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May 11, 2014 - 06:23 AM
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New Iowa Speedway President Prepping For 2014 Opening Event
Posted by: ASkyler on May 11, 2014 - 06:20 AM
Feature Articles
New Iowa Speedway President Prepping For 2014 Opening Event

By Jim Pedley, NASCAR Wire Service

Jimmy Small knows exactly what question to expect more than other, as he starts his first season the new president of Iowa Speedway. That question is: Just how old are you?

To meet him is to understand why that question has greeted Small just about everywhere he’s been since being tapped by NASCAR Chairman and CEO Brian France to run the Newton, Iowa tri-oval for the Daytona Beach-based company.

Small is 28-years-old and, even dressed in a nicely fitting suit and dress shirt, looks much younger.

But in talking to Small, it becomes pretty evident that Small is a young man with a solid plan and that plan is to make Iowa Speedway an even bigger success story than it was when first opened in 2006.

During a visit to Kansas Speedway to take in Saturday’s 5-Hour Energy 400 Sprint Cup Series race, he talked at length about things like engaging fans and making sure the entire state of Iowa knows that the impressive 7/8-mile facility located 30 miles east of Des Moines is their track. The facility's season begins next Sunday with a NASCAR Nationwide Series event, the first NNS standalone event of the season.


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"In meetings, I think people go in and think, ‘Oh, this kid’s a little young,’ " Small said. "But I think I can be, in my approach, very professional in how I do things. I think you have to [especially] be [that way] at a young age and that’s already proved very beneficial so far. I think that comes from just being passionate about the sport."

Small grew up deep in the heart of the automobile culture -- Detroit, Michigan. A Notre Dame graduate, he went to college just down the road from one of the most famous race tracks in the world -- Indianapolis Motor Speedway.

Yet it wasn’t until he was headed toward the cold, hard-working world that he discovered the joys of racing.

When he did, he attacked.

He headed south during spring break as a senior at Notre Dame. Not to party and soak in beer and sunshine, but to knock on doors at NASCAR’s headquarters in Daytona.

"Low and behold, I got a call a week before I graduated," Small said. "They flew me down for a final interview and I got hired a couple weeks later."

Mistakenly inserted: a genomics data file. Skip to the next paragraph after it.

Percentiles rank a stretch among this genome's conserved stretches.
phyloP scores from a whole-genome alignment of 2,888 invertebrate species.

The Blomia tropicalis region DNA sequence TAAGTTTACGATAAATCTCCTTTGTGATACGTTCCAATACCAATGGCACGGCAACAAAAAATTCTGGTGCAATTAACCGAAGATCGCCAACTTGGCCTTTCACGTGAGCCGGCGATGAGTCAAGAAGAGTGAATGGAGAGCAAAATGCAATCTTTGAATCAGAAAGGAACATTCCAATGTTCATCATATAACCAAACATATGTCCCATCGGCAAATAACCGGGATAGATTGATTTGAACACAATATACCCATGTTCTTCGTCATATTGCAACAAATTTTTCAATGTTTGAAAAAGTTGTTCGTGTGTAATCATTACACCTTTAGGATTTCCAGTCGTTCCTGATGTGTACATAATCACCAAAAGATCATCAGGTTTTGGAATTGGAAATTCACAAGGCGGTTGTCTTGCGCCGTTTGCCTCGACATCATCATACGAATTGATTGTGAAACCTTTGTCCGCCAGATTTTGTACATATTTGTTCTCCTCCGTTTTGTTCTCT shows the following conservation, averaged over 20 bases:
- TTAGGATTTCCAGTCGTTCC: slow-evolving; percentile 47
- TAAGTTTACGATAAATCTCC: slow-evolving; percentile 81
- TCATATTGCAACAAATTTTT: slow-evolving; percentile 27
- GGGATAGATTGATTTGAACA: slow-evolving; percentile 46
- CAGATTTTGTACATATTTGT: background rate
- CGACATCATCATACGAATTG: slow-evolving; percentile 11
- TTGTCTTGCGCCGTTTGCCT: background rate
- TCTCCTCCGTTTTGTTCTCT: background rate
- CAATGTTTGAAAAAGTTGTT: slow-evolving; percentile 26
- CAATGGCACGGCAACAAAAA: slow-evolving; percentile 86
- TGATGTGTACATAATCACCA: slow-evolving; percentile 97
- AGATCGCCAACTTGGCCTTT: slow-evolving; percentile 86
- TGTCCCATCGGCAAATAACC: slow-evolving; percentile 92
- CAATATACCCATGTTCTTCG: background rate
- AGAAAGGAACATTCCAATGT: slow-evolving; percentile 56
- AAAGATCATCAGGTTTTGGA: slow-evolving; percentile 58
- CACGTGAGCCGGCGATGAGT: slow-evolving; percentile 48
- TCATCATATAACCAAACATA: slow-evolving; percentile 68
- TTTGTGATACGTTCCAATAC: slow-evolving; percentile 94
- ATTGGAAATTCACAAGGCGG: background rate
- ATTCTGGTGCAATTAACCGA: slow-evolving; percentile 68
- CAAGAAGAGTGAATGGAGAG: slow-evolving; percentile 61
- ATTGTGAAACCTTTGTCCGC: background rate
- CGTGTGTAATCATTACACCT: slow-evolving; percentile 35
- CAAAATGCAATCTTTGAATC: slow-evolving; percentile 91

He started in series operations at NASCAR but quickly moved to other areas of focus.

He remembers when the offer to work at Iowa Speedway, which NASCAR had acquired in 2013 from the previous owners, was made.

He got what appeared to be an e-mail from France last fall after returning from the race at Chicagoland Speedway.

"I thought it was a joke," Small said. "We always have fun games we play at NASCAR where we play jokes on each other to call someone back, so I thought it was a practical joke."

It wasn’t. France told him to mull the offer. He didn’t have to for long.

This year as a rookie track president, Small will supervise a track which hosts such major racing series as the NASCAR Nationwide Series and the IndyCar Series ... even though he looks like he should still be working on mastering slot cars.


On the weekend of the annual NFL draft, it was appropriate that the honorary pace car driver for Saturday night’s Sprint Cup Series race at Kansas Speedway was a Kansas-born NFL player.

Jordy Nelson was a top player at Kansas State, which is located in Manhattan, about 100 miles east of the speedway.

He went from being a walk-on safety as a freshman to earning consensus All-America honors, including being named to nine first-team All-America squads in 2007 as a senior and being named a Biletnikoff Award finalist. The Biletnikoff Award is given annually to the top receiver in the nation.

In 2008, he was drafted by the Green Bay Packers in the second round of the NFL draft.

After taking some laps in a Richard Petty Driving Experience car as training for driving the pace car, Nelson said, "It was estimated we got up to around 150 to 155 mph on the backstretch. I’m glad I don’t do it for a living."

He said he didn’t really realize that he would actually have a serious job to perform as honorary pace car driver. That would be setting the pace for 43 cars.

Nelson said the Saturday night Kansas race would mark the first NASCAR event he has attended.

"One of the coolest things I’ve ever done," Nelson said of driving the pace car.


Ironically, the only driver in the 5-Hour Energy 400 race on Saturday night who could pull off a weekend sweep of the Camping World Truck and Sprint Cup races was the guy who last fall called Kansas Speedway the worst track he has ever raced at in his career.

That guy was Kyle Busch.

After his victory in the truck race, he said he was not ready to become the Kansas tri-oval’s biggest fan just yet.

He qualified 24th for the race and started in Row 12.

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